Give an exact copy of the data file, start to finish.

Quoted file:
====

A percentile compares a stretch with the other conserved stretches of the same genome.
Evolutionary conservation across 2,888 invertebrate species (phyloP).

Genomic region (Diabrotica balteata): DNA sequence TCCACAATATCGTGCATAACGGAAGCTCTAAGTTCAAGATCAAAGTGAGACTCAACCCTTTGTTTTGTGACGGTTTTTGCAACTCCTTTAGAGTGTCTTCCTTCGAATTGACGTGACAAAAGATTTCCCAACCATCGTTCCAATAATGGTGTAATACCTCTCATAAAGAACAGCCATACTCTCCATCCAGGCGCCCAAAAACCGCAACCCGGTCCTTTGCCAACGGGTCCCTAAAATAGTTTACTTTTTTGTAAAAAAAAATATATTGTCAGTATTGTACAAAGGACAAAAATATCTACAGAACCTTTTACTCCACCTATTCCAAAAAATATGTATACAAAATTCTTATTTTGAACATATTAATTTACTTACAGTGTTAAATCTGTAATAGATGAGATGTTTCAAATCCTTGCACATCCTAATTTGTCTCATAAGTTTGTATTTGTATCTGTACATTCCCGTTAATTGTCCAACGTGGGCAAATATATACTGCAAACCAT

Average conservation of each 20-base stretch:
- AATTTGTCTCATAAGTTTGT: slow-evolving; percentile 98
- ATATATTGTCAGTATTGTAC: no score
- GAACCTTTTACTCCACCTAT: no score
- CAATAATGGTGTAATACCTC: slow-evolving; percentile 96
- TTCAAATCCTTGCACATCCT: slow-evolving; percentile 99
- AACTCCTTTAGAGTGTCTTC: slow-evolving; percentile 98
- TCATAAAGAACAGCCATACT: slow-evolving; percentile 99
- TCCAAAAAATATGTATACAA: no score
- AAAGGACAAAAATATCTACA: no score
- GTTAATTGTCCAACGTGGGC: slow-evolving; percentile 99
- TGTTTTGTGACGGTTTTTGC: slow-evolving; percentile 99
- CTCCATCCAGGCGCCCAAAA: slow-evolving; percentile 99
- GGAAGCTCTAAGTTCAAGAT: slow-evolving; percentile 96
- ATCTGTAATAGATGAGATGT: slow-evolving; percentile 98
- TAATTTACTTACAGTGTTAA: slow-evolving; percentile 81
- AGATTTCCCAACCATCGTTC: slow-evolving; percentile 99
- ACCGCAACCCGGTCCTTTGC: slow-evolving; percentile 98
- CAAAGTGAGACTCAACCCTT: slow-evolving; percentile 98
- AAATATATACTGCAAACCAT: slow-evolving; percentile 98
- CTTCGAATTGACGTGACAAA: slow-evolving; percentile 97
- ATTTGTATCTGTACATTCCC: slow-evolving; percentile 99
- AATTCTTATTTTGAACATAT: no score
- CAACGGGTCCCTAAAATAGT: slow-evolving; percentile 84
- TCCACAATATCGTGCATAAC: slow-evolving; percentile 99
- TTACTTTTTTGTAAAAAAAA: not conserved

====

A percentile compares a stretch with the other conserved stretches of the same genome.
Evolutionary conservation across 2,888 invertebrate species (phyloP).

Genomic region (Diabrotica balteata): DNA sequence TCCACAATATCGTGCATAACGGAAGCTCTAAGTTCAAGATCAAAGTGAGACTCAACCCTTTGTTTTGTGACGGTTTTTGCAACTCCTTTAGAGTGTCTTCCTTCGAATTGACGTGACAAAAGATTTCCCAACCATCGTTCCAATAATGGTGTAATACCTCTCATAAAGAACAGCCATACTCTCCATCCAGGCGCCCAAAAACCGCAACCCGGTCCTTTGCCAACGGGTCCCTAAAATAGTTTACTTTTTTGTAAAAAAAAATATATTGTCAGTATTGTACAAAGGACAAAAATATCTACAGAACCTTTTACTCCACCTATTCCAAAAAATATGTATACAAAATTCTTATTTTGAACATATTAATTTACTTACAGTGTTAAATCTGTAATAGATGAGATGTTTCAAATCCTTGCACATCCTAATTTGTCTCATAAGTTTGTATTTGTATCTGTACATTCCCGTTAATTGTCCAACGTGGGCAAATATATACTGCAAACCAT

Average conservation of each 20-base stretch:
- AATTTGTCTCATAAGTTTGT: slow-evolving; percentile 98
- ATATATTGTCAGTATTGTAC: no score
- GAACCTTTTACTCCACCTAT: no score
- CAATAATGGTGTAATACCTC: slow-evolving; percentile 96
- TTCAAATCCTTGCACATCCT: slow-evolving; percentile 99
- AACTCCTTTAGAGTGTCTTC: slow-evolving; percentile 98
- TCATAAAGAACAGCCATACT: slow-evolving; percentile 99
- TCCAAAAAATATGTATACAA: no score
- AAAGGACAAAAATATCTACA: no score
- GTTAATTGTCCAACGTGGGC: slow-evolving; percentile 99
- TGTTTTGTGACGGTTTTTGC: slow-evolving; percentile 99
- CTCCATCCAGGCGCCCAAAA: slow-evolving; percentile 99
- GGAAGCTCTAAGTTCAAGAT: slow-evolving; percentile 96
- ATCTGTAATAGATGAGATGT: slow-evolving; percentile 98
- TAATTTACTTACAGTGTTAA: slow-evolving; percentile 81
- AGATTTCCCAACCATCGTTC: slow-evolving; percentile 99
- ACCGCAACCCGGTCCTTTGC: slow-evolving; percentile 98
- CAAAGTGAGACTCAACCCTT: slow-evolving; percentile 98
- AAATATATACTGCAAACCAT: slow-evolving; percentile 98
- CTTCGAATTGACGTGACAAA: slow-evolving; percentile 97
- ATTTGTATCTGTACATTCCC: slow-evolving; percentile 99
- AATTCTTATTTTGAACATAT: no score
- CAACGGGTCCCTAAAATAGT: slow-evolving; percentile 84
- TCCACAATATCGTGCATAAC: slow-evolving; percentile 99
- TTACTTTTTTGTAAAAAAAA: not conserved